Stephen Hamway
The Bulletin

In 2018, La Pine will play host to a pilot program from the University of Oregon, designed to help the state’s youngest city grow its urban infrastructure.

Beginning in January, La Pine will be a part of the university’s Sustainable City Year Program, which will bring dozens of graduate and undergraduate students to La Pine to work on projects that range from leveraging the city’s industrial land to developing regional standards for solar energy.

“Central Oregon is a pretty special place and anything we can do in La Pine and Deschutes County will make a difference,” said Megan Banks, program manager for the Sustainable Cities Initiative, which produces the program.

The Sustainable City Year Program, begun in 2009, is designed to bring interdisciplinary community-focused projects from the classroom into urban centers across the state, according to Marc Schlossberg, co-manager of the Sustainable Cities Initiative. Schlossberg said the associated classes — which will focus on everything from economic development to bicycle transit — primarily take place in Eugene, but students will travel back and forth to La Pine, work with city officials, and develop projects designed to advance existing civic projects and kick-start new ones.

“The program really only exists to help communities move their own agendas forward,” Schlossberg said.

This will be the program’s second trip to Central Oregon; the Sustainable Cities Initiative brought around 450 graduate and undergraduate students to Redmond during 2015 and 2016.

Keith Witcosky, Redmond’s city manager, said students worked on projects that ranged from designing a prototype of a new police station, to mapping parts of the city to improve walkability in certain neighborhoods.

“We found it to bring a lot of innovative thinking,” Witcosky said of the program’s impact on Redmond.

While the Sustainable City Year Program has mainly focused on larger cities, including Albany and Salem, Banks said La Pine is part of a pilot project designed to bring the bring the program to Oregon’s smaller cities.

“Small cities have just as many needs as large cities, but often lack the infrastructure to solve them,” Banks said.

Cory Misley, city manager of La Pine, added that the city began looking for ways to bring the program to La Pine about two years ago, but an attempt to partner with the city of Sisters fell through. Misley said the city reached out to the Ford Family Foundation, a nonprofit foundation based in Roseburg, to help fund the pilot project.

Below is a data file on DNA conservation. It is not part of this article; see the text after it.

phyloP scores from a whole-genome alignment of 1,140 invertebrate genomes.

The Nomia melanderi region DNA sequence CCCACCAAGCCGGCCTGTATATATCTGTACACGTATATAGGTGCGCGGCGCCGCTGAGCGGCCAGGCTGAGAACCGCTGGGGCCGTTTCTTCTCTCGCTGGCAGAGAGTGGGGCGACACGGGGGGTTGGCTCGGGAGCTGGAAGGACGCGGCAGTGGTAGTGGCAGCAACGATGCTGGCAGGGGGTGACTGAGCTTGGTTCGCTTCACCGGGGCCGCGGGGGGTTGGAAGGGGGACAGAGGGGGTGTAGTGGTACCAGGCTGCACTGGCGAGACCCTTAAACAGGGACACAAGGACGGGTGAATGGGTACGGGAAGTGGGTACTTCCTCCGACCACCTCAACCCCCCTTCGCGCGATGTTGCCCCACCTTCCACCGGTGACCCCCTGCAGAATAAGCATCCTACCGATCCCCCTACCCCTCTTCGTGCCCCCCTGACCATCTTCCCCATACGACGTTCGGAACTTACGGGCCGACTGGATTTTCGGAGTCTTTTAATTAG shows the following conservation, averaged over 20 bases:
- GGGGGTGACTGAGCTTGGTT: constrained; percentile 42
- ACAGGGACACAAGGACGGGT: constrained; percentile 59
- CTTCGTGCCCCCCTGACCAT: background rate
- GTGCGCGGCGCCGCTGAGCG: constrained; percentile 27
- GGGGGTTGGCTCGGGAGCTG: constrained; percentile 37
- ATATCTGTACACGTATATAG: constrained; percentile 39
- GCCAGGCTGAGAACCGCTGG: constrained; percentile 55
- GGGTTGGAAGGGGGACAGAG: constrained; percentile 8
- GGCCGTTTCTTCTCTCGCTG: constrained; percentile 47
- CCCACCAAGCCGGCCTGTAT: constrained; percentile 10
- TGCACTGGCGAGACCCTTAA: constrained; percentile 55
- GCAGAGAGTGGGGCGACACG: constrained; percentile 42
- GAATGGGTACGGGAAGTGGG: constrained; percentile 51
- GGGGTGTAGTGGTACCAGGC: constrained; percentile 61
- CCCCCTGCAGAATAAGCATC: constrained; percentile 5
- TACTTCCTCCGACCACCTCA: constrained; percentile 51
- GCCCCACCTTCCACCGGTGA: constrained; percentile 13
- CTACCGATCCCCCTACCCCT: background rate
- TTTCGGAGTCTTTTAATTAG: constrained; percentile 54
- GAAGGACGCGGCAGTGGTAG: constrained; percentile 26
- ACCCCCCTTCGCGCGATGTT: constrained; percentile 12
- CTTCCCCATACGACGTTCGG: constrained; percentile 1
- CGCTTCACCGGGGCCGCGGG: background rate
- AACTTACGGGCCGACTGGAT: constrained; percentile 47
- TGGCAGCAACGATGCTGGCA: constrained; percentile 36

The program is slated to span much of the year, with courses beginning after a kickoff meeting Jan. 12 and extending into the fall quarter. Schlossberg said the program will include between eight and 12 10-week courses throughout 2018, each bringing between 10 and 45 students to La Pine to complete various projects. Misley added that the classes will be designed to dovetail with the city’s objectives.

“I’m really optimistic that these students are going to take a lot of pride in these projects,” Misley said.

For La Pine, which incorporated in 2007 and lacks the resources of larger cities, the program could provide a framework to help the city develop a true downtown and solve some of its persistent problems, according to Misley.

“Things most cities take for granted, we have to look at with fresh eyes,” he said.

For example, Misley said La Pine is working toward building a transit center in its downtown corridor along Huntington Road. He added that the program should provide a basic model for the project, that the city could then bring to a developer once they have funding in place.

Misley said some of the students taking an economic development course — one of four classes confirmed for the winter quarter — will focus on developing the city’s industrial park, which has lots of undeveloped land relative to other Central Oregon cities, but has struggled to attract development. Other students taking the course will focus on what industries the small city is well-positioned to attract.

Additionally, La Pine will host a course on passive solar heating, where students are expected to develop a set of standards for solar in south Deschutes County’s sunny-but-cold conditions that could be passed along to developers.

“(University of Oregon) faculty are very intrigued with Central Oregon, based on how much sun we get,” Misley said.

The city will also host a class designed to bridge journalism and community involvement, as well as a public relations class that will document the experience. Each class will coordinate with a member of La Pine’s staff, and members of the class will present their findings at the end of the course. Schlossberg said the University of Oregon will hire one student from each class to aggregate the projects and present them to the city.

“Our goal is that all these projects are catalysts,” Misley added. “We’re entering, to a degree, a new chapter of the city’s existence.”

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